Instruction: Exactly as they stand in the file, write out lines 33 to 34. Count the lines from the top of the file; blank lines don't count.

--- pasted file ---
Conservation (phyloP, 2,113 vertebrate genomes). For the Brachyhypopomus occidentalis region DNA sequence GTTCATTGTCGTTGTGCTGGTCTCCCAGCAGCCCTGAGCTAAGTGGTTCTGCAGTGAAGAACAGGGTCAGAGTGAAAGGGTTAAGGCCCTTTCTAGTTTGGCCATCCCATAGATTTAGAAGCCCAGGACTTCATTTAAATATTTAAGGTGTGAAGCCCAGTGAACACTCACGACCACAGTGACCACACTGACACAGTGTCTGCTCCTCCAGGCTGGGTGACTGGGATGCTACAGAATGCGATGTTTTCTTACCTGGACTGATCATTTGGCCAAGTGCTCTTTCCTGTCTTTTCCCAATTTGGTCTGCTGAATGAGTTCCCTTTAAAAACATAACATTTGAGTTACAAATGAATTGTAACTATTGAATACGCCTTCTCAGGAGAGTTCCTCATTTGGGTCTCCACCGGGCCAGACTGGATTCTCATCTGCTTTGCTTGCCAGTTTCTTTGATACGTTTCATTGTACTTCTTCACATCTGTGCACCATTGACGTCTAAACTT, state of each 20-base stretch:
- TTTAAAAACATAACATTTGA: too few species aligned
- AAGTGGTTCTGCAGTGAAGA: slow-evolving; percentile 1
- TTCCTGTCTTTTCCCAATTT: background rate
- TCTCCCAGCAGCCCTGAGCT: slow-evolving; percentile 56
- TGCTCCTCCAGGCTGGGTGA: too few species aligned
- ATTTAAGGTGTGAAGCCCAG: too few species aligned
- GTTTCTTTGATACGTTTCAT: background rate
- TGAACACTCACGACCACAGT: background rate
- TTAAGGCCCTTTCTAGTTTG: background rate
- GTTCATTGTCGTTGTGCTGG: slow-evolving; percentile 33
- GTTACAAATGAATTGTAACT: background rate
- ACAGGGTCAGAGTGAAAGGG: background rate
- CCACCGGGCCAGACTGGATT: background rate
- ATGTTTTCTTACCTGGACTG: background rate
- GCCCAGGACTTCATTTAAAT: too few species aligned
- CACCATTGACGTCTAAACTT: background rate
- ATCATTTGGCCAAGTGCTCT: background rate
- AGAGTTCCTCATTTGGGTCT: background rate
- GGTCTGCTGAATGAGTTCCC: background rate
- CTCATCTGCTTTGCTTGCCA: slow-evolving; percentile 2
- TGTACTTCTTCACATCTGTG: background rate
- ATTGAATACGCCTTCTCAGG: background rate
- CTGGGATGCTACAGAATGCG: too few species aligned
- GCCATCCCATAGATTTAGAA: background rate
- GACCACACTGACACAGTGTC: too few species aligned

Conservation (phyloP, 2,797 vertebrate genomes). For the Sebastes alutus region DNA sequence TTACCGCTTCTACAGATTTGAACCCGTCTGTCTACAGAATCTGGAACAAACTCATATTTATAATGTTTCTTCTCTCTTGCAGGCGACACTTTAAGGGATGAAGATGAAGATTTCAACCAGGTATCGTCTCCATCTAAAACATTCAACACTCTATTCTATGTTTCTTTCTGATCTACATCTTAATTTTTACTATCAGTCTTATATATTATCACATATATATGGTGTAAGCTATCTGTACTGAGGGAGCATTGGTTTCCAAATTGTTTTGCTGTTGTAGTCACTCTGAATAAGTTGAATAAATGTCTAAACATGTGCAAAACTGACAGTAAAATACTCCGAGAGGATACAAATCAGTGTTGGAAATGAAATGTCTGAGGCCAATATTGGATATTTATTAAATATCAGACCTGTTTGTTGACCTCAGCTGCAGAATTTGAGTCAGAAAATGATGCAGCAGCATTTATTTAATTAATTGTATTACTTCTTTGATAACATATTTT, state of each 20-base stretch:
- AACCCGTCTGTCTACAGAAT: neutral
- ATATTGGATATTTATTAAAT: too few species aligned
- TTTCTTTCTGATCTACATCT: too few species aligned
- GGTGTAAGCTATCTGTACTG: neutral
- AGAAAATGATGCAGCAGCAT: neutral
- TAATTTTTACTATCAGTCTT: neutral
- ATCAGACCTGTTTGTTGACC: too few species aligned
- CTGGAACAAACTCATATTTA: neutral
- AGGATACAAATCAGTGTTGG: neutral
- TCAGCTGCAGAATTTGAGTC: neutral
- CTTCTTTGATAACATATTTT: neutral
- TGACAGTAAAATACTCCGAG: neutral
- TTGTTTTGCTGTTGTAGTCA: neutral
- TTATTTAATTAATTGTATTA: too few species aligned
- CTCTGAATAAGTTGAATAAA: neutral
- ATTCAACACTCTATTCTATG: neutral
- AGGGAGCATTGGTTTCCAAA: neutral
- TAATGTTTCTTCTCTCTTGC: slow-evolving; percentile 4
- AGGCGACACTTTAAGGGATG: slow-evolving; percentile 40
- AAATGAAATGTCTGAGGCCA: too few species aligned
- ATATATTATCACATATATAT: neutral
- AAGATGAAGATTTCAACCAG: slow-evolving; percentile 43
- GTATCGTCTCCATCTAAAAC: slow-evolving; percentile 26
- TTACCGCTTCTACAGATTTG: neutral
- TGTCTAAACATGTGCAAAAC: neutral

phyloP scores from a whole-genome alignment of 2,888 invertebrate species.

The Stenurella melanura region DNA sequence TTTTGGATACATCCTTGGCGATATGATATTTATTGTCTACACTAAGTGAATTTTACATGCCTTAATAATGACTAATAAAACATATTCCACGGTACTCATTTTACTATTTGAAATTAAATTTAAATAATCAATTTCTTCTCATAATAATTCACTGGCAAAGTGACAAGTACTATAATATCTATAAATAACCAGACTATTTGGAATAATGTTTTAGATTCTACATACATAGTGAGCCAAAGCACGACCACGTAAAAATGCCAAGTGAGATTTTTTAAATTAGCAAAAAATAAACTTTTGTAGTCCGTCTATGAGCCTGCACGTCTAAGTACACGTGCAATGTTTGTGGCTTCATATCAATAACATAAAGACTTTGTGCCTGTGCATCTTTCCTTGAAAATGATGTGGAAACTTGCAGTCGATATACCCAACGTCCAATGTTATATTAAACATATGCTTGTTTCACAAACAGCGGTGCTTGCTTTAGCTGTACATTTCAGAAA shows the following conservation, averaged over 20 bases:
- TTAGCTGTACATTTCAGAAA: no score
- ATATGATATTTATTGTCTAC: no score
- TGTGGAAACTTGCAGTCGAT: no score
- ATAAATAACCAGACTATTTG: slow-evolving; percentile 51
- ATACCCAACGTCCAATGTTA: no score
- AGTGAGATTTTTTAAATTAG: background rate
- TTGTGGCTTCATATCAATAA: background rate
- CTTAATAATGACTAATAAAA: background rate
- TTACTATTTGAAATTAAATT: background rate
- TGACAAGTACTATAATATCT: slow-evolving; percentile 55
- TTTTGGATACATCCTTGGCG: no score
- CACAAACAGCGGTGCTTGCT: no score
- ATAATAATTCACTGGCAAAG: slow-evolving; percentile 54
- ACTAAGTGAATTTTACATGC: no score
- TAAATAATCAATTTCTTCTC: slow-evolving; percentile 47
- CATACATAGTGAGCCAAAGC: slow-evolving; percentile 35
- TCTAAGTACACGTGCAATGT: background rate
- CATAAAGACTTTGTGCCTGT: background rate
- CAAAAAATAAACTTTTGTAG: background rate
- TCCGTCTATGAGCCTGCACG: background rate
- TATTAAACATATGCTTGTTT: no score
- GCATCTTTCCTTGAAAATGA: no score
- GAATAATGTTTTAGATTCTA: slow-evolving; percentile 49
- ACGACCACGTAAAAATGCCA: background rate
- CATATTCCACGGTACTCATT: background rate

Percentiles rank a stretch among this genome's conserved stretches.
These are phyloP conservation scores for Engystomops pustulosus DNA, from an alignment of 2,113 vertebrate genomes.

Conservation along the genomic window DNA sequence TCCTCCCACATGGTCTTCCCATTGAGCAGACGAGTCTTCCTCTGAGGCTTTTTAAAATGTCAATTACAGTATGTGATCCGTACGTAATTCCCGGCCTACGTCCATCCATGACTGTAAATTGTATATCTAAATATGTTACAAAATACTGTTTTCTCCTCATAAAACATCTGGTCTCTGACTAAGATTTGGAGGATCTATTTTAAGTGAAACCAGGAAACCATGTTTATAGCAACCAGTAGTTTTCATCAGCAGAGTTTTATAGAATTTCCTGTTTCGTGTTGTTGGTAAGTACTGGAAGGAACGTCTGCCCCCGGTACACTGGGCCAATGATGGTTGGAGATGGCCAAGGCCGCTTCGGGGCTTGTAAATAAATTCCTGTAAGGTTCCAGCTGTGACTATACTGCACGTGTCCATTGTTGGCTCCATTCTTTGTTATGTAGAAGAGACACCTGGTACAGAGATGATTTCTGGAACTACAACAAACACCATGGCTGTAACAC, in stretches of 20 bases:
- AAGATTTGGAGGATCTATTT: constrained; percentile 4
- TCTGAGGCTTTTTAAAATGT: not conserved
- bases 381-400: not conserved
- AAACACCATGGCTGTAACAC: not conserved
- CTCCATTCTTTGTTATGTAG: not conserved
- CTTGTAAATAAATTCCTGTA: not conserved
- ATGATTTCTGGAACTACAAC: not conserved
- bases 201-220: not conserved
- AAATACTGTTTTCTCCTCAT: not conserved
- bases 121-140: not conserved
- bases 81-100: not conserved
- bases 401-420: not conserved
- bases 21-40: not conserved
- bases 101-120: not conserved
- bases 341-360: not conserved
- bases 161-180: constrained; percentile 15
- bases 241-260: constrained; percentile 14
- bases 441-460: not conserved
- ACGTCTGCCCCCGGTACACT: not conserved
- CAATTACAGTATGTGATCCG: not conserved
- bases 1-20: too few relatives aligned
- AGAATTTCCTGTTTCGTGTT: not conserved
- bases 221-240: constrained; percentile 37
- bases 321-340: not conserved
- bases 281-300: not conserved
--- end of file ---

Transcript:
- TAATTTTTACTATCAGTCTT: neutral
- ATCAGACCTGTTTGTTGACC: too few species aligned